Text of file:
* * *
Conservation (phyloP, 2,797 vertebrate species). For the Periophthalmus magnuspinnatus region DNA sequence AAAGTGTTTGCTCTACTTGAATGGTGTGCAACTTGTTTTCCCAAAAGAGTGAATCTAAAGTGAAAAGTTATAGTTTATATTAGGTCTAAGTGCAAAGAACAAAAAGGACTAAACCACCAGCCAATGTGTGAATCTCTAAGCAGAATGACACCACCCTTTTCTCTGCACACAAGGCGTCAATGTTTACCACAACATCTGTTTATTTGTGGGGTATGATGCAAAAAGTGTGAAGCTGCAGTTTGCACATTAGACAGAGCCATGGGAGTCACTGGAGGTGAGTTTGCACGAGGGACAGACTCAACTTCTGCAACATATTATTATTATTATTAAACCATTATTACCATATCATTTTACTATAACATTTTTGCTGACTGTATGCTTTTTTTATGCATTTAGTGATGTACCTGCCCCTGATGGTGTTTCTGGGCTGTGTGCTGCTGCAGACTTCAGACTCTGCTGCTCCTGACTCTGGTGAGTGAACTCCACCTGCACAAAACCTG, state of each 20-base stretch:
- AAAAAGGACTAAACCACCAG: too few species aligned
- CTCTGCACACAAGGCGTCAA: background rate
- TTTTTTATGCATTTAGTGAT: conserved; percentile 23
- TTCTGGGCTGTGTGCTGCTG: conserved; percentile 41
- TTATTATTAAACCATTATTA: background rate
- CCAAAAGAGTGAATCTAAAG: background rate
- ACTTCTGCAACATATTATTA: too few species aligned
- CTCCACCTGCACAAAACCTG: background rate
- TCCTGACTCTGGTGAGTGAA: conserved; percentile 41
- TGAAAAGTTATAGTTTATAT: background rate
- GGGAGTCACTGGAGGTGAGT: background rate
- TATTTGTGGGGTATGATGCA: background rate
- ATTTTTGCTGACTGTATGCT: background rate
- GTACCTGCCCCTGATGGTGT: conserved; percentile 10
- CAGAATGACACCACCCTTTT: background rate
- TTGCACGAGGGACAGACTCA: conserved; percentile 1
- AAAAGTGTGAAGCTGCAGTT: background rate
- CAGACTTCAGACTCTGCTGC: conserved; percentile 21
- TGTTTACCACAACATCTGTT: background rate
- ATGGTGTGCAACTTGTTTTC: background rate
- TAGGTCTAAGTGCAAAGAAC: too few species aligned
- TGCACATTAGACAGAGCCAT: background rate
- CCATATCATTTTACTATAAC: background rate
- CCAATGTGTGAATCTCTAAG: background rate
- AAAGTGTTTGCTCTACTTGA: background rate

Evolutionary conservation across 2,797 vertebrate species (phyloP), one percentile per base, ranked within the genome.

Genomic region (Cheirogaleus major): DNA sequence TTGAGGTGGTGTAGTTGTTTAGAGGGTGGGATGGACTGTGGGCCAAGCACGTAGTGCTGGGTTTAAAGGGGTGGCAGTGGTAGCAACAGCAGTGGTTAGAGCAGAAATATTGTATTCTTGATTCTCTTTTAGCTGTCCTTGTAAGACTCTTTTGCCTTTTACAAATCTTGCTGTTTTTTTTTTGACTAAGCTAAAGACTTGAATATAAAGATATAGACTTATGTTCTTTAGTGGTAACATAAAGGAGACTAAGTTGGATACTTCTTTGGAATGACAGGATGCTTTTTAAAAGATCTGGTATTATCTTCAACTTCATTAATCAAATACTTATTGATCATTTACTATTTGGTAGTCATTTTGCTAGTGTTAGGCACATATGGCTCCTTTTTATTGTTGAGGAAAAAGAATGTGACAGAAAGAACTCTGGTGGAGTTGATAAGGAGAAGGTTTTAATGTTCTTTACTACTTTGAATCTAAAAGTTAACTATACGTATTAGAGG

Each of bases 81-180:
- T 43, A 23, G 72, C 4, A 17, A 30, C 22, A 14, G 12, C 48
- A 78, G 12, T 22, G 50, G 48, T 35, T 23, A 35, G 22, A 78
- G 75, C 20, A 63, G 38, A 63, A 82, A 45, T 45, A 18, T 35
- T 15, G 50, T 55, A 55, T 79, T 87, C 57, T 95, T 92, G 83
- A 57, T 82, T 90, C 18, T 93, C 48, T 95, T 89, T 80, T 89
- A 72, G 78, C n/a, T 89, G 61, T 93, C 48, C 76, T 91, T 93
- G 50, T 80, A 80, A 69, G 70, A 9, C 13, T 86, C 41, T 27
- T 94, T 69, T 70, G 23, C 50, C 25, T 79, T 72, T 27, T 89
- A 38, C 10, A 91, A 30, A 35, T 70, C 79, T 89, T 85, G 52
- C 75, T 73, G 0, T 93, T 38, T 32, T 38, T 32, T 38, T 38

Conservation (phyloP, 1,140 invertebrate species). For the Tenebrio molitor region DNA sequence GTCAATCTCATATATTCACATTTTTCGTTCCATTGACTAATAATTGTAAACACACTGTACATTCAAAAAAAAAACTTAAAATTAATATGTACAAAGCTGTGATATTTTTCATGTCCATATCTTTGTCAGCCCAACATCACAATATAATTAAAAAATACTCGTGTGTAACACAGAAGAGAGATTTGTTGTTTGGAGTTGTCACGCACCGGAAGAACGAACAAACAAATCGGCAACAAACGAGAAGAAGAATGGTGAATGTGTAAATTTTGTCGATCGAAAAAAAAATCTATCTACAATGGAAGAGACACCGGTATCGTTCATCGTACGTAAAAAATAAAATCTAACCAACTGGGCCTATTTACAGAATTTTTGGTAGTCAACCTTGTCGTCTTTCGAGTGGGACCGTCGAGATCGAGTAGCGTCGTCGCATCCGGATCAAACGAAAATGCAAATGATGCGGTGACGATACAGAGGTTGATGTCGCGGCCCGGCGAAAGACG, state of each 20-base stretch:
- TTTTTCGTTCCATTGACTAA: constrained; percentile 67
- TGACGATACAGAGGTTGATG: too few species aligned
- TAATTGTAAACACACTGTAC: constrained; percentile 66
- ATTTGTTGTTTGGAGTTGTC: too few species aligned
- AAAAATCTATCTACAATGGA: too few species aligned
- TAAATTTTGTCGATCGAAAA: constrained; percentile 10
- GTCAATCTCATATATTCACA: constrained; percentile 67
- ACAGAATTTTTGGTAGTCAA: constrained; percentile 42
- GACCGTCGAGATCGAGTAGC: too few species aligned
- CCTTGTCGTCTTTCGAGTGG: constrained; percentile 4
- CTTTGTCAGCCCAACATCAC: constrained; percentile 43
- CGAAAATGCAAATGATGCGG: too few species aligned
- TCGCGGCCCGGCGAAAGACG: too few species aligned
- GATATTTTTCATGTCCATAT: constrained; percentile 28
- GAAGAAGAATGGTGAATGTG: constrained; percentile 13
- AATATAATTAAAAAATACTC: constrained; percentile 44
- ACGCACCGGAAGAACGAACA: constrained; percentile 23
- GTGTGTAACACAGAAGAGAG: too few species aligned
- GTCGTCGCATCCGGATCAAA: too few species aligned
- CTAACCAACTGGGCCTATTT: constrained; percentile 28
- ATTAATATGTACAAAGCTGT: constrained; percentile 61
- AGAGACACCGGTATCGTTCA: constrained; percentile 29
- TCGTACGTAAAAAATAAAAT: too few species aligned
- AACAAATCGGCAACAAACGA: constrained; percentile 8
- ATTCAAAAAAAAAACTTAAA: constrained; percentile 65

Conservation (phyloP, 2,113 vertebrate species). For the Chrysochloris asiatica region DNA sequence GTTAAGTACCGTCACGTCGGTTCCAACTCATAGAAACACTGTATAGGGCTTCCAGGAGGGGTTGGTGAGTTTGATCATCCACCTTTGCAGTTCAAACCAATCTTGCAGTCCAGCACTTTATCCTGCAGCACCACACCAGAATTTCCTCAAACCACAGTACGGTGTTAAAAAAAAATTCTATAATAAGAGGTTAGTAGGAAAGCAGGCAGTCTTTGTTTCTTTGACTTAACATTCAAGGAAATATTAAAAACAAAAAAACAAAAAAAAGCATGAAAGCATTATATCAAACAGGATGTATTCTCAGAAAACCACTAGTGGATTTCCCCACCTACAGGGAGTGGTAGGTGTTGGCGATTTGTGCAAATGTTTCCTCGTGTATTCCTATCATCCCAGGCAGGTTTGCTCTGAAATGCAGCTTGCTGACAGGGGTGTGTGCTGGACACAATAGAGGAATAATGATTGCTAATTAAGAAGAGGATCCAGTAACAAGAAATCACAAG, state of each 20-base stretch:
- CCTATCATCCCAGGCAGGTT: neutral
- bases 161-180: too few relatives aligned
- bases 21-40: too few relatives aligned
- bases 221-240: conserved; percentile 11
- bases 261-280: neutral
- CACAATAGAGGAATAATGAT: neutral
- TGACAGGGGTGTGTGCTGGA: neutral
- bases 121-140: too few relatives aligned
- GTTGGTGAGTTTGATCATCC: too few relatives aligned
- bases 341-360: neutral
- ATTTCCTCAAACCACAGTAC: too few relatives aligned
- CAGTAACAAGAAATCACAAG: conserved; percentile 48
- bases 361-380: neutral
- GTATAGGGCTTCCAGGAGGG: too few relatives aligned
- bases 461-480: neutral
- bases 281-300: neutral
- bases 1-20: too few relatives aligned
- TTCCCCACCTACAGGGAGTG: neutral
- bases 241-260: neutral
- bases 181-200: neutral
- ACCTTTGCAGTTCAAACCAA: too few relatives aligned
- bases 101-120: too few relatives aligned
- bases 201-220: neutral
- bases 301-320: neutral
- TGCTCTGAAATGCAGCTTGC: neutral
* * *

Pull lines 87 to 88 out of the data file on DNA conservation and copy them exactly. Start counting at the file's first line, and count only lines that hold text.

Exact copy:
- ACCTTTGCAGTTCAAACCAA: too few relatives aligned
- bases 101-120: too few relatives aligned